The decor of Congressional offices varies widely, with some featuring the personal aesthetic tastes of a Member (including everything from sports memorabilia to taxidermy) and others done up with souvenirs from a Member’s political career.
[IMGCAP(1)]But rarely does a lawmaker employ a professional architect to design his digs.
While perusing Rep. Jim Cooper’s most recent Statement of Disbursements report, HOH discovered that the Tennessee Democrat spent about $1,000 in June 2009 to hire Allard Ward Architects, a Nashville-based firm that has created plans for private residences, universities and other major buildings, for work on his district office.
Talk about office renovation!
But Cooper Chief of Staff Lisa Quigley tells HOH that the Congressman wasn’t playing the role of interior decorator — he needed to remodel the office for safety reasons.
“I can certainly see if it was like, Oh, are they redecorating or are they getting new rugs?’ … That could raise some eyebrows,” Quigley said. But “this was for security.”
Many Member offices are located in federal buildings, which feature security measures such as metal detectors. But Cooper’s office, which he rents, is located on a busy street in Nashville, Quigley said. That makes it easily accessible for constituents but also an easy target for violence.
In the past year, Cooper’s office received several threats, and after a woman threw a brick through the office’s window, Cooper met with Capitol Police officials and ultimately decided to remodel the space to make it safer. All told, the Congressman spent about $30,000 on the office’s new security measures, Quigley estimated.
Changes included the installation of bullet-proof glass and the building of a new room to be used as a waiting area, which “still looks nice and inviting” but also protects staffers from harm, Quigley said.
Shirting the Issues. Want to gauge the political mood in the country? No need to rely on exhaustive polls or focus groups.
Just look at the T-shirts that people are wearing.
CafePress — the popular Web site where users can create, buy and sell original T-shirt designs — reported last week a dramatic surge in merchandise featuring former President George W. Bush. These aren’t the anti-Bush tees that sold well during Bush’s second term, either. The new shirts are pro-Dubya, modeled after a billboard in Minnesota featuring a picture of the ex-prez and the phrase “Miss Me Yet?”
According to CafePress spokesman Marc Cowlin, the emerging pro-Bush trend isn’t all that surprising. Turns out T-shirt sales really are a great way to measure the national mood.
Cowlin pointed out that when President Barack Obama took office in January 2009, about 95 percent of Obama T-shirts were in favor of the president. “Since that time, as the administration took office, we definitely noticed the anti-sentiment creeping up,” Cowlin said.
And with optimism among conservatives on the rise, it makes sense the last GOP president would get a little love. “It’s sort of a different kind of poll,” Cowlin said. “CafePress has become sort of a cultural barometer.”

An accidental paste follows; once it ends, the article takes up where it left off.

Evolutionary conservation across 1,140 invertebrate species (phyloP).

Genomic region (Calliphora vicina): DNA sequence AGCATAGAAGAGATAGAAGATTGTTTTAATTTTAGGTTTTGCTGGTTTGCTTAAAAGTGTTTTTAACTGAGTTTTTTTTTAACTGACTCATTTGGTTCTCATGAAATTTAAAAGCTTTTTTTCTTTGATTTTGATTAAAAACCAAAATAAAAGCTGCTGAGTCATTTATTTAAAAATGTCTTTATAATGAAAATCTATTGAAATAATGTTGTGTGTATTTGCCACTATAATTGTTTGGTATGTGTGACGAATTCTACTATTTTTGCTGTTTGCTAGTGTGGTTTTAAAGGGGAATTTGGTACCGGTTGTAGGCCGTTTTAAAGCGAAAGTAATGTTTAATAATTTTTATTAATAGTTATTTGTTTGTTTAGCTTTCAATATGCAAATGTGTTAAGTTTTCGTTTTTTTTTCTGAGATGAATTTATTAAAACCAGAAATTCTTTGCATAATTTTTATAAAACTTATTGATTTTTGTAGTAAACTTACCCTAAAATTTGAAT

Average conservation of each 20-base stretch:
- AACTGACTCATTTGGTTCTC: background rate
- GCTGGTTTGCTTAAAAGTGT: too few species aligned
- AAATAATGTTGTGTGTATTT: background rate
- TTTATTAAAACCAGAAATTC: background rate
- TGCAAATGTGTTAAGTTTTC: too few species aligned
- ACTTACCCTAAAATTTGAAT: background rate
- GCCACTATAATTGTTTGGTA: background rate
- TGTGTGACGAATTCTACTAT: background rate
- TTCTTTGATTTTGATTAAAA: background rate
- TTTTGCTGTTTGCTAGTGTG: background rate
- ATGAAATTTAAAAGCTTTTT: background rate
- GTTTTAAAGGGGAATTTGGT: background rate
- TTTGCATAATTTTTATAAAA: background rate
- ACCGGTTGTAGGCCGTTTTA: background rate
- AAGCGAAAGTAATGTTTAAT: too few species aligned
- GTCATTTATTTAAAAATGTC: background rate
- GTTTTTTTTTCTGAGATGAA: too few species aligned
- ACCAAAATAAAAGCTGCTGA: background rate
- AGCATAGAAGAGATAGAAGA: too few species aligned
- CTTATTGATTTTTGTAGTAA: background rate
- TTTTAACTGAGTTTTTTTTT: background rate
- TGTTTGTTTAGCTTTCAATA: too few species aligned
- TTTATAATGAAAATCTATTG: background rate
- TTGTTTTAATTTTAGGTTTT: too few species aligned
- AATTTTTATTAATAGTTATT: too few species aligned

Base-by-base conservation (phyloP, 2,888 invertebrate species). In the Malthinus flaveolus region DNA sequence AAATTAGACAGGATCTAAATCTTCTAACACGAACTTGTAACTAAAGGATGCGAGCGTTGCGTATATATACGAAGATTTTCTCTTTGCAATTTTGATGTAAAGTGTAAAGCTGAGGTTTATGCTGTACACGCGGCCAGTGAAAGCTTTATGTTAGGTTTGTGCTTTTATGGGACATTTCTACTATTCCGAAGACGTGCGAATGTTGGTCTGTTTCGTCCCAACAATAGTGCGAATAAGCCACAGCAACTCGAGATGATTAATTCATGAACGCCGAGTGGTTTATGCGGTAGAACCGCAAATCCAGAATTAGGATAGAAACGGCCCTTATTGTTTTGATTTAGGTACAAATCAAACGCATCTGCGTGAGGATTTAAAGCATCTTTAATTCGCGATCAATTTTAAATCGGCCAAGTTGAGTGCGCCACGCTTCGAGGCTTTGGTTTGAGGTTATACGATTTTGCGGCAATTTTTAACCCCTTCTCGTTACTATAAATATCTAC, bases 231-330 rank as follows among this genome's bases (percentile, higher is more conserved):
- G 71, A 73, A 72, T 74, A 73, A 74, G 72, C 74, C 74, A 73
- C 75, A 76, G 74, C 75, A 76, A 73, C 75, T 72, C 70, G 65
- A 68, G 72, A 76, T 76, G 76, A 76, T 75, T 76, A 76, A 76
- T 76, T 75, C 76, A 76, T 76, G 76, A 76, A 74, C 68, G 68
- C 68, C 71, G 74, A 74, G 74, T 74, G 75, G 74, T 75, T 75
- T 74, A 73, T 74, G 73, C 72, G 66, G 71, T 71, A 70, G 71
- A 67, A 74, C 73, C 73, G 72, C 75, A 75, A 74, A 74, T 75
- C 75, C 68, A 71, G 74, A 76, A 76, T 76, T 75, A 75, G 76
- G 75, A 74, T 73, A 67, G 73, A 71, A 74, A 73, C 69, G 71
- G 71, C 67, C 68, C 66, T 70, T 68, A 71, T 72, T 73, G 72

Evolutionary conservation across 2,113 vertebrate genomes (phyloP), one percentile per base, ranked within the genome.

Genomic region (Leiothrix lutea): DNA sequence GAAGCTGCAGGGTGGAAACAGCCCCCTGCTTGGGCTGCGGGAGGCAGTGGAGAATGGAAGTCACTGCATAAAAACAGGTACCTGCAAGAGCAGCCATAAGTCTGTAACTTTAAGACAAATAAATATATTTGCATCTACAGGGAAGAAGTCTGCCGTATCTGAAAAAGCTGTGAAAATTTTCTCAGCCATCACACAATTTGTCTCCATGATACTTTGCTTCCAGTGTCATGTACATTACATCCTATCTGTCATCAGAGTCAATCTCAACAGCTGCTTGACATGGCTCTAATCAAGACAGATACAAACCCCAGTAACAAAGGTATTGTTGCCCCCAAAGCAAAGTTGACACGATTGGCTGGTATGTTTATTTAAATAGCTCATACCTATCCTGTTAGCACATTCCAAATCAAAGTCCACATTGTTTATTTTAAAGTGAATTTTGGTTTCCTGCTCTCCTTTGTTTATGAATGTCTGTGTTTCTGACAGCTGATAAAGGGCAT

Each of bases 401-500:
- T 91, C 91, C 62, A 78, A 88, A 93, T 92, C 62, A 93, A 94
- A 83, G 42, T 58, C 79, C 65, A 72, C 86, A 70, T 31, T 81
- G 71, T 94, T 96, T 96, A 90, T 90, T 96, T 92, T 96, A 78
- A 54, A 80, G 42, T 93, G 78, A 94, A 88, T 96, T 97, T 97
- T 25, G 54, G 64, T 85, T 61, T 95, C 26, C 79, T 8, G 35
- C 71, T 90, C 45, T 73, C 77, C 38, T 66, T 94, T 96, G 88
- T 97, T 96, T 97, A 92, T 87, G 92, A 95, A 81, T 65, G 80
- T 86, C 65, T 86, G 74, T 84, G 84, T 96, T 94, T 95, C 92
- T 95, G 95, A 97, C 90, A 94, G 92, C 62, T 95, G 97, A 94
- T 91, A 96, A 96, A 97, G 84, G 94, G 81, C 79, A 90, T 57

Another Republican getting attention on the Web site? Former Alaska Gov. Sarah Palin. After Palin wrote notes on her hand during a speech at the recent “tea party” convention, several items with funny phrases written on hands surfaced on the site, Cowlin said.
While the themes of political tees vary, there’s one line of merchandise that has stayed consistent: anything to do with the “Twilight” saga.
“That’s one of those ones that never seems to stop,” Cowlin said, laughing. “It’s such a craze.”
Ladies of Daytime. Last week’s Conservative Political Action Conference drew plenty of young right-wingers looking for a good time. But it looks as if some of the ladies who attended the three-day event at the Washington Marriott Wardman Park hotel received cash to, shall we say, charm some of the convention-goers.
An HOH spy came across an ad on the online classifieds Web site Craigslist seeking “[p]olitically conservative, outgoing, college-aged females to hand out free books and promotional materials” for an unnamed “New York Times best-selling author” during the CPAC event. “Females Extra $,” the ad proclaims.
“Attire should be business casual and appearance should be professional,” the ad continues. “Positive attitude, enthusiasm for the cause, and a big smile are required. Previous convention experience preferred.”
According to the ad, the convention gig paid $75 for working from 10 a.m. to 3 p.m. on Friday or Saturday.
HOH e-mailed the poster to see how many people applied for the job (and what those who got hired had to offer), but alas, we didn’t hear back by press time.
Let’s Get It Started. HOH has got a feeling that Tuesday night’s gonna be a good night for some Members of Congress — financially, that is.
Several Congressional campaigns are scheduled to host fundraisers at Tuesday’s Black Eyed Peas concert at the Verizon Center, including Reps. William Lacy Clay (D-Mo.), Glenn Nye (D-Va.) and John Shimkus (R-Ill.) — although a Shimkus spokesman told HOH that the Congressman won’t actually attend the show. However, Nye will be in the audience, spokesman Clark Pettig confirmed to HOH.
Nye’s favorite Peas hit? The chart-topping dance track “Boom Boom Pow,” Pettig revealed.
And while Members won’t phunk with your heart, they might phunk with your wallet: Tickets for the various campaign events range from $500 to $2,000.
Overheard on the Hill. “Kendrick Meek is at the Gazebo Restaurant in Marianna, FL eating breakfast with Jackson County Sheriff [Louis] Roberts. Don’t worry, I didn’t do anything wrong.”
— Rep. Kendrick Meek (D-Fla.), in a tweet posted Friday morning.
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